By the beginning of 1944, the elimination of Tito’s Partisans had become a priority of the Third Reich. Using guerrilla warfare the Proletarian Brigades had taken a terrible toll on the fascist forces and the Balkans began to look like a weak point in Germany’s defences. Rumours of an allied invasion in the area made this all the more urgent, and for a time Tito was Hitler’s Public Enemy No.1.
Describing himself as a “pragmatic idealist”, Tito realised that his best bet was to solicit the support both of the western allies and the Soviet Union. He knew that if he relied on just one of them, a liberated Yugoslavia would be in danger of falling under their influence. And despite being a communist, he had no intention of trading a German Empire for a Soviet one.
What was remarkable, was just how successful he was in this aim. In 1944, both the western powers and the Soviets officially recognised Tito as the legitimate leader of a Yugoslav Republic Under Occupation. Despite unfinished business with the Nazis, the aim of ridding the country of the aristocracy had been achieved. He signed a treaty with Stalin allowing Soviet forces to temporarily enter Yugoslavia and with Churchill permitting the advance of allied troops along the Adriatic Coast.
Receiving supplies and logistical support from both west and east, he led his forces down from the mountains and took the cities. The ferocity of the Partisans became legendary as they advanced in their war of liberation. Street to street, house to house, the Proletarian Brigades pushed the fascists northwards along the Danube, taking only 8 days from their arrival in Belgrade to hoist the Red Star above the city.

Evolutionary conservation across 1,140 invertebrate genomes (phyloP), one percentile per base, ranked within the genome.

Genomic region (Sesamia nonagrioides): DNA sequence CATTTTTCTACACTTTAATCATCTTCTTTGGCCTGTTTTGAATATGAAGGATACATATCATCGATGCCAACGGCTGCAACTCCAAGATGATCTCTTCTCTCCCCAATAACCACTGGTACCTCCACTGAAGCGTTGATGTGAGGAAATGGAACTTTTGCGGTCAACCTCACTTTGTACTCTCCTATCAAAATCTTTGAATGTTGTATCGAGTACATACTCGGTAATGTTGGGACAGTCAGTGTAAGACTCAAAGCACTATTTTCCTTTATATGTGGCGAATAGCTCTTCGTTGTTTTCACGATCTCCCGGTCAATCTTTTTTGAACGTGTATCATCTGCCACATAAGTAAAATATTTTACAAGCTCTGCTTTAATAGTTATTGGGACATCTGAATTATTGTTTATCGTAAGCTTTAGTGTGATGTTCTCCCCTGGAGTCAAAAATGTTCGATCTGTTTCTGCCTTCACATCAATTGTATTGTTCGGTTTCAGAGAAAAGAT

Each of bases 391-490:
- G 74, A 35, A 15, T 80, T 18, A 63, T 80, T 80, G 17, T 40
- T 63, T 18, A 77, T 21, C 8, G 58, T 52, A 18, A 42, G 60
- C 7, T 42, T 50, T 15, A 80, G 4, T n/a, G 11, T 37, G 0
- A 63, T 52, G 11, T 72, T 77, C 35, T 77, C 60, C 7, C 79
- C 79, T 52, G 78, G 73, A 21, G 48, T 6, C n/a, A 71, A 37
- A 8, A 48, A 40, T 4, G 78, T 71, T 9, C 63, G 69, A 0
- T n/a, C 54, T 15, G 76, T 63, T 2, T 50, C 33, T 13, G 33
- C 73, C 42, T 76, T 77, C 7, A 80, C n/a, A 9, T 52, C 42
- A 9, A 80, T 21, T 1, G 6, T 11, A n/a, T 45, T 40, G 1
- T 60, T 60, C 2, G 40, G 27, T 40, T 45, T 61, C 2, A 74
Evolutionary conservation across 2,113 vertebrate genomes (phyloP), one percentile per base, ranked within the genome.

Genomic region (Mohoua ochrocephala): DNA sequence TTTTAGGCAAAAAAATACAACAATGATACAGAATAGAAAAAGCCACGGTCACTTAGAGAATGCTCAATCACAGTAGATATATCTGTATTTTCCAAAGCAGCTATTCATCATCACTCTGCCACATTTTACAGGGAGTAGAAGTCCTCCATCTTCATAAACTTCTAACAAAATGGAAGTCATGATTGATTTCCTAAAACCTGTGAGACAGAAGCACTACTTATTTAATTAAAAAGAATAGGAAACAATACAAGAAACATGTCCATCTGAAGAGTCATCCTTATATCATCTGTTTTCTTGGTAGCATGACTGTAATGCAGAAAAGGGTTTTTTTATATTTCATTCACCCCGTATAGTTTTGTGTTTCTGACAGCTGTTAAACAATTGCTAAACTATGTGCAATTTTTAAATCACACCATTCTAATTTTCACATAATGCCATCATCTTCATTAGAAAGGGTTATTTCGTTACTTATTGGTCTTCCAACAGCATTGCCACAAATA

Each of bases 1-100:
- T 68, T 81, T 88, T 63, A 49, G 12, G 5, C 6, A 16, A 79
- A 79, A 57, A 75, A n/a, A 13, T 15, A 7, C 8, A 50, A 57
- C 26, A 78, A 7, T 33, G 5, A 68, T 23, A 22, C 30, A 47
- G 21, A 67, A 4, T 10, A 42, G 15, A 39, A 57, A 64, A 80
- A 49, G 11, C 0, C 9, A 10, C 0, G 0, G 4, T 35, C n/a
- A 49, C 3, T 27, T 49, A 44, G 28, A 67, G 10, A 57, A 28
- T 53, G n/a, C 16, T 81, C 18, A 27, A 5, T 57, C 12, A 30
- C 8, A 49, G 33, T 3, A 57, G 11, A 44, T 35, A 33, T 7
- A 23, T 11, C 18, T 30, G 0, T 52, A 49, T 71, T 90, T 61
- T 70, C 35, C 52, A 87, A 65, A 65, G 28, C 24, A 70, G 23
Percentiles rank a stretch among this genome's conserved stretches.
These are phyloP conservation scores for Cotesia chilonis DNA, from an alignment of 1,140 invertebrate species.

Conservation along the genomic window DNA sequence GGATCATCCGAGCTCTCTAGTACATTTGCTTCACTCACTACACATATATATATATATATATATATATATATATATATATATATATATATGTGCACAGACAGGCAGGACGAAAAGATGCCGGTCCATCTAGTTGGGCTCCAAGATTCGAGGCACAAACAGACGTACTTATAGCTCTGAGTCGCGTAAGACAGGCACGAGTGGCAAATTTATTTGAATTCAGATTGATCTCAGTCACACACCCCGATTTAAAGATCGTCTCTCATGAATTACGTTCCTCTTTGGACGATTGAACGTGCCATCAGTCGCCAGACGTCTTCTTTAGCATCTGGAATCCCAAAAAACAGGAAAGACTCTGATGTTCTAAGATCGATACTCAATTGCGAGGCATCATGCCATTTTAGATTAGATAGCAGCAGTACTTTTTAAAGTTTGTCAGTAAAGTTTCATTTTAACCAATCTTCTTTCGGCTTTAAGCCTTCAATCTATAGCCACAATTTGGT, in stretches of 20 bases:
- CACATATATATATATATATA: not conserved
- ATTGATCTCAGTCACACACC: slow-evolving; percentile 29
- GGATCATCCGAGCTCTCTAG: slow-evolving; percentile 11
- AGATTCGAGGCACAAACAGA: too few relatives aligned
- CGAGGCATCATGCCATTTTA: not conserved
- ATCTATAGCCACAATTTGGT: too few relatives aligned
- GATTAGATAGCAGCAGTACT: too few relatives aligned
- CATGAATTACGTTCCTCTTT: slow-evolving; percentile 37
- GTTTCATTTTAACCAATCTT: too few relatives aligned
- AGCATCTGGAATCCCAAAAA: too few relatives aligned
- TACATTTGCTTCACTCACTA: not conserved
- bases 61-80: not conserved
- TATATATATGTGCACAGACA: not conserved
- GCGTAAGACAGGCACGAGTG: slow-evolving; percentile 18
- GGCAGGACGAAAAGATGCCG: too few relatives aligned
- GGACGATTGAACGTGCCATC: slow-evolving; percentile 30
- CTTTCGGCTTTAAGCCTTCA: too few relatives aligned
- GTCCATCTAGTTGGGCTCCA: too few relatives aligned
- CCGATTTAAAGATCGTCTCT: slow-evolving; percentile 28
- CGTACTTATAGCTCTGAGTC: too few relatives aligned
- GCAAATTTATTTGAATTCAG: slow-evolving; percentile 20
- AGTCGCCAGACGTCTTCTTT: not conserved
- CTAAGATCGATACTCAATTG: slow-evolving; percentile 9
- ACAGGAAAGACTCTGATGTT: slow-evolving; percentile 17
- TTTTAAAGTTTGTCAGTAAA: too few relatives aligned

Eventually the Germans realised that Yugoslavia was a lost cause and withdrew their forces into Hungary, at which point Tito advised Stalin that the Red Army had better follow them across the border lest they find themselves the next target of the Partisans. It was a brave move and one that ensured Stalin never gained the sort of control over Yugoslavia that he did over the other Eastern Bloc countries.
Later, sadly, as the power went to his head, Tito’s revolutionary ideals hardened into totalitarianism. Certainly nothing like as oppressive as other nations in Eastern Europe, but nor was it the socialist utopia he had dreamed of during his years in Lepoglava prison.
Although Mikhail Bakunin the Russian anarchist was writing 75 years earlier, he might almost have been writing about Tito when he said:
“Nothing is more dangerous for man’s private morality than the habit of command. The best man, the most intelligent, disinterested, generous, pure, will infallibly and always be spoiled at this trade. Two sentiments inherent in power never fail to produce this demoralisation; they are: contempt for the masses and the overestimation of one’s own merits.”
Or maybe a line from Friedrich Nietzsche might be appropriate:
“Liberal institutions cease to be liberal as soon as they are attained: later on, there are no worse and no more thorough injurers of freedom than liberal institutions”.
Perhaps the same might be said for revolutionary institutions.
[Written by Jim Bliss]